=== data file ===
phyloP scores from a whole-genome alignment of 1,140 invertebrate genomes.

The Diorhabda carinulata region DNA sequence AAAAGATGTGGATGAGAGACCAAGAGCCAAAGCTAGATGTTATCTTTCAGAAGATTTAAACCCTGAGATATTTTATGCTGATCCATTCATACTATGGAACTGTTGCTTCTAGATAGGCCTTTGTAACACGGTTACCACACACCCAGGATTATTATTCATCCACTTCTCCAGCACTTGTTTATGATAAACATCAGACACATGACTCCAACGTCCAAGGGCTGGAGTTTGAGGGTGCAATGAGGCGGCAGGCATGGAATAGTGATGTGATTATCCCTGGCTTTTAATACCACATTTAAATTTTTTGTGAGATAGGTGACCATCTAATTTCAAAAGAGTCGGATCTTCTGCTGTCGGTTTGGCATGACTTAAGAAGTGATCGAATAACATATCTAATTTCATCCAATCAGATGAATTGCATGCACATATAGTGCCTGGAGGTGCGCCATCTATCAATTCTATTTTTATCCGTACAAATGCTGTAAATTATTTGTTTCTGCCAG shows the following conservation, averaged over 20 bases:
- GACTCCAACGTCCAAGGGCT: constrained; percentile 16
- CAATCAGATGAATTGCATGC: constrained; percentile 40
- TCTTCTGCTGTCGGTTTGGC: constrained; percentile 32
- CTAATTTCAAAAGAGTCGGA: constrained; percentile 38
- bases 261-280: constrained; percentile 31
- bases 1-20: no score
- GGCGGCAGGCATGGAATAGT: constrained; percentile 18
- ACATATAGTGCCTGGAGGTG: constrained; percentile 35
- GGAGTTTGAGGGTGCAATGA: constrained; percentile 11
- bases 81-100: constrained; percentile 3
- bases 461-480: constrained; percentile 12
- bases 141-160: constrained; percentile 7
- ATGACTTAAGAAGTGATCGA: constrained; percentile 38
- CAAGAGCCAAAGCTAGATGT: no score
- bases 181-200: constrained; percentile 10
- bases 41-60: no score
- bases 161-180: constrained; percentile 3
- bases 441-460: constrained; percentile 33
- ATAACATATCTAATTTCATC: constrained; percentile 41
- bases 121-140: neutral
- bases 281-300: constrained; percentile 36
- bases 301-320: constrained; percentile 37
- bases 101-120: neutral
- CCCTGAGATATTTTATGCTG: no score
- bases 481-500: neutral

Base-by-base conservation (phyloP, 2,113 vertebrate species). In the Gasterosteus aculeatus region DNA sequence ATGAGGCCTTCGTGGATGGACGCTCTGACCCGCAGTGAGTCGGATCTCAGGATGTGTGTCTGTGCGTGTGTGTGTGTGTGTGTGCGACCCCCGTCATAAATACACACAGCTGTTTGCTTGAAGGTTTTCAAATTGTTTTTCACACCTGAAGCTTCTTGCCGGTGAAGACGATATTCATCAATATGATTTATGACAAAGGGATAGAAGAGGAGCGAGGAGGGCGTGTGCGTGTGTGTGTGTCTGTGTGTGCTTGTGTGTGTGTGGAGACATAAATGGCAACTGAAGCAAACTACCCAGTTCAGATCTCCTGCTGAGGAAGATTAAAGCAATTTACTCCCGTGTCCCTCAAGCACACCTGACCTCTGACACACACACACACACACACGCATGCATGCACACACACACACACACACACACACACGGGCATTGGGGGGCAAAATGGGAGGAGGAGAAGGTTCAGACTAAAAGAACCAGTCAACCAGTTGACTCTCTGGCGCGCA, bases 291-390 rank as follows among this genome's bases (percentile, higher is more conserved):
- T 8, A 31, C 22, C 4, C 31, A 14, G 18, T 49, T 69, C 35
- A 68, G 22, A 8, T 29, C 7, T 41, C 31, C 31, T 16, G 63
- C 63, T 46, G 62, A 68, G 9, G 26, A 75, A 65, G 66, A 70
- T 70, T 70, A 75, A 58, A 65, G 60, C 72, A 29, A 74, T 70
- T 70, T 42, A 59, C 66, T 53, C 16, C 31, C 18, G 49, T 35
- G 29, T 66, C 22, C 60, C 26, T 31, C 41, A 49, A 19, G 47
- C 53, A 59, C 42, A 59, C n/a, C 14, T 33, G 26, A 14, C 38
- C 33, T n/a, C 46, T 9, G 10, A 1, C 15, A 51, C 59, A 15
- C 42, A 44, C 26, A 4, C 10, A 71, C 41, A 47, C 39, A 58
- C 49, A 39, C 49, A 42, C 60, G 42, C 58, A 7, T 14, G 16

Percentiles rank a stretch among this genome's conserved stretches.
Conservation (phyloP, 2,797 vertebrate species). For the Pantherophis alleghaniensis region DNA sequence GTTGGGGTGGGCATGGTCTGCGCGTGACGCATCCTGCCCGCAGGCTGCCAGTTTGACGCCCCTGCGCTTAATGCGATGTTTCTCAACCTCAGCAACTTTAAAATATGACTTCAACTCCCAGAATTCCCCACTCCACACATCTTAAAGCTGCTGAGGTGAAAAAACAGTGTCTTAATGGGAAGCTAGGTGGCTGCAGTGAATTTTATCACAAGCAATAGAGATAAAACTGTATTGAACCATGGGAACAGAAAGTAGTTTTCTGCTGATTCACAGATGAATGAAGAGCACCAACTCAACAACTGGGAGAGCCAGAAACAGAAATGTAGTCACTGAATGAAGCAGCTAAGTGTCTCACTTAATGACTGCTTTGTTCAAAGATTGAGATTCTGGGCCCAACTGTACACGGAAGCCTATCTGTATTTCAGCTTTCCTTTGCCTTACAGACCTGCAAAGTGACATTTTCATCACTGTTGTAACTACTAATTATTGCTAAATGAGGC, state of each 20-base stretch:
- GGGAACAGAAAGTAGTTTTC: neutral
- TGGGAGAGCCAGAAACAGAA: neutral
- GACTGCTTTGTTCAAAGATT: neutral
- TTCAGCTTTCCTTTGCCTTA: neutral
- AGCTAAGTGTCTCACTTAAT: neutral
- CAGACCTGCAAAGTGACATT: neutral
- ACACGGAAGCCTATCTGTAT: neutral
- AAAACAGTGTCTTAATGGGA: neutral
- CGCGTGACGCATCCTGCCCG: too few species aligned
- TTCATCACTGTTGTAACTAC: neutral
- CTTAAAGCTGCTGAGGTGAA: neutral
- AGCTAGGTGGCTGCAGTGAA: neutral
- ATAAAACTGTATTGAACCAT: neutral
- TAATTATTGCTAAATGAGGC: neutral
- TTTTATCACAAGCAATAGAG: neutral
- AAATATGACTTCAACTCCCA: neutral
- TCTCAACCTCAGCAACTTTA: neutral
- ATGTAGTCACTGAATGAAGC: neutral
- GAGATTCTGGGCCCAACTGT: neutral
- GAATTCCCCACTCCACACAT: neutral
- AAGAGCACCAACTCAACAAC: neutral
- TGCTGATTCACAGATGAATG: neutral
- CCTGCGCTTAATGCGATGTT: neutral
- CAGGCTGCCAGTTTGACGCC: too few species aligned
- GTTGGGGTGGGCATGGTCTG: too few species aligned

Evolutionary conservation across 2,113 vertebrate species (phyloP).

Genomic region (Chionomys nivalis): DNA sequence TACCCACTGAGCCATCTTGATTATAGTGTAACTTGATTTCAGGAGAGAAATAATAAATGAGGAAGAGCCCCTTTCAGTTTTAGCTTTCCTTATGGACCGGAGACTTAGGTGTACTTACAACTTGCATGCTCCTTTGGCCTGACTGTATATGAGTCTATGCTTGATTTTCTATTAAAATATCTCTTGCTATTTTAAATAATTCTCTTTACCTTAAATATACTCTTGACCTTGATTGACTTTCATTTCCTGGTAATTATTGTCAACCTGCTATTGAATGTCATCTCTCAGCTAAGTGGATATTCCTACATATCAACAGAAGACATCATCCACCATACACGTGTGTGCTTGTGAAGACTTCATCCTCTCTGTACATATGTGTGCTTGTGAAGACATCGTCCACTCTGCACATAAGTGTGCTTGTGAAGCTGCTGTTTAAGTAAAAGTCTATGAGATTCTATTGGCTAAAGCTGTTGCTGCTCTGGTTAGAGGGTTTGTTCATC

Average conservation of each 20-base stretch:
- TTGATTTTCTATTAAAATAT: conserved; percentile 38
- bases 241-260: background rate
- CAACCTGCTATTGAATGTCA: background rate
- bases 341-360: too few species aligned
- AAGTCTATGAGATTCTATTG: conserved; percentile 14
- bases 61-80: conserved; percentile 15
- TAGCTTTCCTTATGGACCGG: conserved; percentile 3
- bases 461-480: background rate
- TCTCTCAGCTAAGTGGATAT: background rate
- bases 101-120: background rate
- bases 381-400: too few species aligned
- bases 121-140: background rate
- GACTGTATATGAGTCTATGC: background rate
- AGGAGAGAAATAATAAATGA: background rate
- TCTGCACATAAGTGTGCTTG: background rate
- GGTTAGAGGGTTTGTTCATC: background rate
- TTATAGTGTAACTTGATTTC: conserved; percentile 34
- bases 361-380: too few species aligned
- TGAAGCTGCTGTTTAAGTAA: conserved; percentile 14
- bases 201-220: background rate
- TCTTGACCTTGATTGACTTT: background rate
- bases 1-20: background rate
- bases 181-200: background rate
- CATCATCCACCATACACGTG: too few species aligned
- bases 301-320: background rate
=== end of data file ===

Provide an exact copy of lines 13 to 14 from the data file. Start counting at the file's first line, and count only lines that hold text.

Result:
- bases 461-480: constrained; percentile 12
- bases 141-160: constrained; percentile 7